Photo courtesy Pretty Much Amazing

Kendrick Lamar’s fourth album, “DAMN,” is a sprawling yet sparse masterpiece that blends layers of introspection with Lamar’s typical political, topical and religious themes. Foregoing the classic hip-hop storytelling of his commercial debut, “Good Kidd, M.A.A.D City,” and the jazz/funk inspired poetic political diatribe of “To Pimp a Butterfly (TPAB),” “DAMN,” is something completely different from anything Lamar has produced and different than anything else in the hip hop world.

“DAMN” is a project of duality, a constant theme in Lamar’s work. “A Gemini, duality personalities always conflict in me,” he raps on “untitled 06” from his b-side LP “untitled unmastered.” Throughout the record he grapples with issues of competing emotions: lust and love, humility and pride, faith and fear, life and death.

Less broad in its reach than his previous albums, “DAMN” is a journey through the mind of a man who feels stuck between being a saviour for his people, his home and the fickle rap industry and being an eternally damned soul in the eyes of the universe. This duality is also felt sonically in the music, which switches between hard hitting, trap-inspired beats paired with Lamar’s violent flow and dreamy tracks that find Lamar sharing more sing-songy verses with collaborators such as Rihanna, and the new-to-the-scene falsetto of Zacari.

The lyrics in “DAMN” are more direct and visible in meaning than Lamar’s previous album. This is not to mean that the album lacks vivid symbolism and metaphorical language, but it relies more on its direct diction and shots at everyone ranging from “wack artists” to the figureheads of Fox News and the Commander in Chief himself, than on deeply complex metaphors.

The jazz production of “TPAB” is replaced on “DAMN” with experimental, direct beats that range from the hard knocking trap, audio panning beat of DNA” or “HUMBLE,” to the Steve Lacy-produced, Mac DeMarco vibe inducing “PRIDE.”

The album is less angst and anger than it is meditating spirituality and self reflecting disquiet. The tunes shift sonically throughout the album, ranging from the late summer night driving song “LOYALTY ft. Rihanna,” to the experimental (the beat’s centerpiece is an alarm clock-esque siren) hard hitting lyrical malaise “XXX (ft. U2),” to the boom-bap and guitar backed three parted storytelling of “FEAR. ”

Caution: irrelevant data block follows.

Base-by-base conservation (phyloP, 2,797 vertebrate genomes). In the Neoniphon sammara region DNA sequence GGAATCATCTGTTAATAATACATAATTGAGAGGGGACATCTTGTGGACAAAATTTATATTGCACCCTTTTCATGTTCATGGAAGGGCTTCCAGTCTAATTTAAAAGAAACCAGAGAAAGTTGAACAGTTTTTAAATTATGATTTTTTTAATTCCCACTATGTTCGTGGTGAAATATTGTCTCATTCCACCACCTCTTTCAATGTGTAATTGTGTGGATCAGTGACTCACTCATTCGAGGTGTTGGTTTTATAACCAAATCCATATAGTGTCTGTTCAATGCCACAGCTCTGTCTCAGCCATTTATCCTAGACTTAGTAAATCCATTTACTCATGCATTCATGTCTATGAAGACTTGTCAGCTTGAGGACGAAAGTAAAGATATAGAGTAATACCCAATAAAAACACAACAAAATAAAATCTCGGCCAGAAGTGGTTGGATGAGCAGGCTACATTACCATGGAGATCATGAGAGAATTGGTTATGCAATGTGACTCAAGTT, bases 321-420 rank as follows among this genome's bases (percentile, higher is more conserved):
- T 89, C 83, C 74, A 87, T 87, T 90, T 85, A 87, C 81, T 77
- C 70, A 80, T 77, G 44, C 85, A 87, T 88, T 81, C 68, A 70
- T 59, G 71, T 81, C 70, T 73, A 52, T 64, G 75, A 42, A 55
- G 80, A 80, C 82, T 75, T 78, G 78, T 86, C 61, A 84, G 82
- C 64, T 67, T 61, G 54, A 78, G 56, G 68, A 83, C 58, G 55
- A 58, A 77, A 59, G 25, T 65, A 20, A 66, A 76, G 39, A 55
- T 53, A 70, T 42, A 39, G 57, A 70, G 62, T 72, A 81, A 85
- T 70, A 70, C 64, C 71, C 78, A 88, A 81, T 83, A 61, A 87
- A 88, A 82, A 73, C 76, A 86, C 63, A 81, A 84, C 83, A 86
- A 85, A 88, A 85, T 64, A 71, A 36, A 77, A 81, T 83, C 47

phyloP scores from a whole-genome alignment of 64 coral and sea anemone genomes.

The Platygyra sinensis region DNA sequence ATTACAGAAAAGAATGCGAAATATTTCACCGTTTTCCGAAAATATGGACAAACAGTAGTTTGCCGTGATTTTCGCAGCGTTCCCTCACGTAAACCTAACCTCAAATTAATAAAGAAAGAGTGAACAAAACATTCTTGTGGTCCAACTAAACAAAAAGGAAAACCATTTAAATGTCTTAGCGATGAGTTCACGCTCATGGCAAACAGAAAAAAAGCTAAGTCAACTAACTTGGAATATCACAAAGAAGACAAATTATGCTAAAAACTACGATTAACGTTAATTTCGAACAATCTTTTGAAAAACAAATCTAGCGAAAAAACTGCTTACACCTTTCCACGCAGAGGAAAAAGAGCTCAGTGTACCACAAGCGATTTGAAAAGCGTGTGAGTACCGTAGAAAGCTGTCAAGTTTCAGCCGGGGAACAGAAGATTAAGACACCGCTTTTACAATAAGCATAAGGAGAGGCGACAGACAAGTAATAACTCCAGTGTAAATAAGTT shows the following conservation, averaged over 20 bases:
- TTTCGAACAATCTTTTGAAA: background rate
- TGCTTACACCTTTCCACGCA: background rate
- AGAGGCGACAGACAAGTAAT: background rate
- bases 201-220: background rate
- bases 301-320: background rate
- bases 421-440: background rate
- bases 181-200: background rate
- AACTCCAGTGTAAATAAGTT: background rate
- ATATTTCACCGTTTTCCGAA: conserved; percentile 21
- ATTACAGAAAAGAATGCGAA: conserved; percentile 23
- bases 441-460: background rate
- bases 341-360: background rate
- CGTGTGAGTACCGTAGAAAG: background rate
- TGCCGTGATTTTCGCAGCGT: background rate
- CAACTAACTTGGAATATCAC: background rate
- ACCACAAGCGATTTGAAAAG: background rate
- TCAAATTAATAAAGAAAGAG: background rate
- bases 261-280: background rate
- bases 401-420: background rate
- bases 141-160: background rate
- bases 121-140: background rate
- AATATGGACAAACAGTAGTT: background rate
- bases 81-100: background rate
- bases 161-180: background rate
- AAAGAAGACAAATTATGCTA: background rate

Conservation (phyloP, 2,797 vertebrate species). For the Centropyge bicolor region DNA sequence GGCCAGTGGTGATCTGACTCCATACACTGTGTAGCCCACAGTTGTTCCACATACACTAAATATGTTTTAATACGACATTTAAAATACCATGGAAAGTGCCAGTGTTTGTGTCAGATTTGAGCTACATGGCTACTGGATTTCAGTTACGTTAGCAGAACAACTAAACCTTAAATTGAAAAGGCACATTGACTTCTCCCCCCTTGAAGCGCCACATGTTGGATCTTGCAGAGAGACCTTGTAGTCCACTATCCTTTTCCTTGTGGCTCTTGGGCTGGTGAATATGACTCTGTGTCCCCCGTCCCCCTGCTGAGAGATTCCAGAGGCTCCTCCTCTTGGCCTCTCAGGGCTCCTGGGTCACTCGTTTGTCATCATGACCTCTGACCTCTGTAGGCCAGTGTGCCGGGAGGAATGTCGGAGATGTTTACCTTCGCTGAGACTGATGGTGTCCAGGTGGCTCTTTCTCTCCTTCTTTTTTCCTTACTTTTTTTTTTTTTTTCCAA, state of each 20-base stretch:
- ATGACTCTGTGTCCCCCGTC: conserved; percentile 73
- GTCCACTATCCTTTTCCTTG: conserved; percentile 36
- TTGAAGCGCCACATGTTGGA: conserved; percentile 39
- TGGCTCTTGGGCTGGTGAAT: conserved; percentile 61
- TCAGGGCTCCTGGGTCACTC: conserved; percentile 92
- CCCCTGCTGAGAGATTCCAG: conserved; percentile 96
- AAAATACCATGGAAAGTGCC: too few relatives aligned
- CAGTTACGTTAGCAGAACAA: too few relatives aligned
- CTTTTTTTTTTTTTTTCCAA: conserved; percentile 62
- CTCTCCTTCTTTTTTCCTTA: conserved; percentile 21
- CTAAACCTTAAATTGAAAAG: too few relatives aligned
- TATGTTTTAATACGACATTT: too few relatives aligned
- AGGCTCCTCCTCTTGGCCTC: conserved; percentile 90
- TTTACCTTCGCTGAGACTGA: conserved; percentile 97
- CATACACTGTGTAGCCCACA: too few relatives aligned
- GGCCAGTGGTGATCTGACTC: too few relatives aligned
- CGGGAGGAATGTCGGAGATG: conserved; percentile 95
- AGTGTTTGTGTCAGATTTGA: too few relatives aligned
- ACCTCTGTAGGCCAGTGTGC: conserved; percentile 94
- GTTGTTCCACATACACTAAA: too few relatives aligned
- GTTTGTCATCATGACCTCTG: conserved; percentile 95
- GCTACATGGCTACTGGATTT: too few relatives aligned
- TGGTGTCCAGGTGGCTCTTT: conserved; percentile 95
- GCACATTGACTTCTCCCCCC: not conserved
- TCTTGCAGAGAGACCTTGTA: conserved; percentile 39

The album might not share the musical complexity and funk inspiration of TPAB, but it matches the award winning 2015 album in terms of lyrical content. The first track, “BLOOD,” combines lush production with a spoken word segment by Lamar that finds him being shot (the gunshot punctuates the song), before fading into a clip from a Fox News segment where the reporters criticized Lamar’s hit 2015 song and the eventual anthem of the Black Lives Matter movement, “Alright.”

The reporter’s critique of Lamar is quickly responded to in the hardest hitting song off the album, “DNA,” which sees Lamar exploring the duality inherent within his own views of his blackness and that of society’s. “I got power, poison, pain and joy inside my DNA,” he rattles off in double time flow.

He switches between personal accounts and attacks against the establishment he sees as purveyors of prejudice and hate towards the black man. The schizophrenic “XXX,” which features the unexpected appearance of Irish band U2, dives further into the political and social themes of the album, finding Lamar rapping a verse in which he pushes a friend  (whose son was recently killed) to incite violent revenge, in opposition to Lamar’s usual peaceful demeanor.

In the second verse following the U2-provided bridge, he critiques the political climate in America today and provides the world context for his push towards violence. In the second verse he raps: “But is America honest or do we bask in sin?/Pass the gin I mix it with American blood.” It’s a striking, paradoxical song that harkens back to Lamar’s 2015 song, “The Blacker the Berry,” in which Lamar rapped that he was “the biggest hypocrite of 2015” for decrying black on black gun violence when he engaged in it himself.

On “FEAR,” which might serve to be the centerpiece and defining lecture of the album, Lamar brings us on a three-part journey through his life and the constant emotion of fear. At seven, he fears the exhaustive authority of his parents, at 17, he fears death at the hands of his peers or the police and at 27, he fears losing all he has earned in life and being judged as a reflection of himself, his family and his city.

After the three vignettes of his life, Lamar fires off a verse in which he raps maybe one of the most striking poetic messages of his career: “Fear, what happens on Earth stays on Earth/And I can’t take these feelings with me/So hopefully they disperse/Within fourteen tracks, carried out over wax/Wonderin’ if I’m livin’ through fear or livin’ through rap.”

These lines define an album that serves in under 55 minutes to showcase a troubled yet celebratory artist at the top of his game and an artist that will have an impact for untold years to come.